Fertility rates in East Asia are plummeting at an alarming pace. Recent data highlight that Korea and Hong Kong SAR are among the most impacted, with their total fertility rates (TFR) – a measure indicating the average number of children a woman would give birth to during her lifetime – sinking to 0.78 and 0.7, respectively, in 2022. These are the lowest figures ever recorded for these countries.
The Unprecedented Fall: Termed “super-low fertility” or “ultra-low fertility”, these rates hint at an unparalleled trend in modern advanced economies. Korea, in particular, has seen a rapid transition. A country with TFRs soaring over four in 1970 plummeted to below two by the 1980s and experienced another drop in the late 2010s.
Demographers are alarmed by projections indicating that Korea’s population could shrink by 30% over the next 50 years. An even starker statistic suggests that by 2070, nearly half of South Korea’s people will be 65 or older.
Socioeconomic Triggers: Juwan Park’s recent tweets resonate with many young Koreans, shedding light on the country’s apprehension towards parenthood. Economic pressures discourage young couples from tying the knot and starting families, contributing to the low birth rate. An intensely competitive labour market, epitomized by tireless shifts in significant corporations and long commutes prevents Koreans from even forming families let alone raising one!
Will the ultra-low rate slow down housing prices in time: A study, Long-Run Effects of Super Low Fertility on Housing Markets by Jangyoun Lee and Hyunduk Suh, focused on how the super-low fertility trend affects the Korean housing market:
- Housing Prices: Prices will likely surge till 2035 due to an aging populace. Post-2035, the super-low fertility trend could lead to a dip in housing prices.
- Interest Rates: The real interest rates could wane till 2050 on the current, a byproduct of the fertility crisis and aging demography.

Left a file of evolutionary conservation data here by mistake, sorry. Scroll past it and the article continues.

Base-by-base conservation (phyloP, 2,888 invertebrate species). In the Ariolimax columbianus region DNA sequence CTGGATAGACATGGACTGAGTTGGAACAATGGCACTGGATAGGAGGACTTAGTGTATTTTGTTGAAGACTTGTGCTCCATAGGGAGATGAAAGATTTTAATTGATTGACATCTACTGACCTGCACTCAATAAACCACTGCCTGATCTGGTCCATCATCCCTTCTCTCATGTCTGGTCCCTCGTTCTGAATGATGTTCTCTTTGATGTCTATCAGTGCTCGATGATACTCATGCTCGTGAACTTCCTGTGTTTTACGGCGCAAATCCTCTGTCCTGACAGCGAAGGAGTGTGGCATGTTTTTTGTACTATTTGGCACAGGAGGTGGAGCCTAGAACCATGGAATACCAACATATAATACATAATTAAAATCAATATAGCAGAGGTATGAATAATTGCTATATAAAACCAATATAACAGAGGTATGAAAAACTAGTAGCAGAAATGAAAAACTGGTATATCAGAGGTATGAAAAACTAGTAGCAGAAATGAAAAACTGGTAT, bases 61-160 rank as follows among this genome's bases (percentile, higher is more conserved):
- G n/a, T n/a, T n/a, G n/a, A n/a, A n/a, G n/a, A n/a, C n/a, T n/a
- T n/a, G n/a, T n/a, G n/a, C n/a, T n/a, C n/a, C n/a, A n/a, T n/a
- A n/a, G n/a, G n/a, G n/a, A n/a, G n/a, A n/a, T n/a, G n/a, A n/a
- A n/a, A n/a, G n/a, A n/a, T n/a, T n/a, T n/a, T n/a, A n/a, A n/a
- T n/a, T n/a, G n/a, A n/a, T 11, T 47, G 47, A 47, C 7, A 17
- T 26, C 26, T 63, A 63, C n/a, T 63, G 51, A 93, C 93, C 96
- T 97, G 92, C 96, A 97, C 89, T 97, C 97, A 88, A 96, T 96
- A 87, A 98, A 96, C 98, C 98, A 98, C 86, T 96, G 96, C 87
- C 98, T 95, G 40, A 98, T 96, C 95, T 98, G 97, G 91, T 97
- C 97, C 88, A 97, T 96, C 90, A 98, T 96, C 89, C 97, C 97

- Governmental Interventions: Strategies like slightly increasing the housing supply might reduce the impact of the initial price spike but won’t notably arrest the predicted post-2035 slump.
- LTV (Loan to Value) Ratio Policy: A reduced LTV cap might inadvertently boost housing prices, favoring the older demographic while proving detrimental for the youth.
- Population Policy: Initiatives encouraging population growth could act as a buffer against a future dip in housing prices. However, this may come at a cost for the older populace’s wealth.
What they are saying: Lee and Suh highlight the negative effects of sustained low fertility rates on long-term housing market stability. While an ageing population might temporarily maintain high housing demand and limited supply, a prolonged decline in birth rates suggests an eventual drop in housing prices by 2035 at the earliest. This means the South Korean government must implement proposals ASAP to increase housing supplies and strategies to promote population growth to counteract the falling birth trend instead of waiting for the effects of super-low fertility to kick in.
Our stance: If cost of living in Korea keep surging until 2035, it’s going to hurt everyone in South Korea, not just the younger generations . Elevated housing prices will continue to hinder employment and stifle innovation. Additionally, rising living costs have been linked to increased mental health risks and many postponing family plans in South Korea, which will keep popping open more known and unknown issues.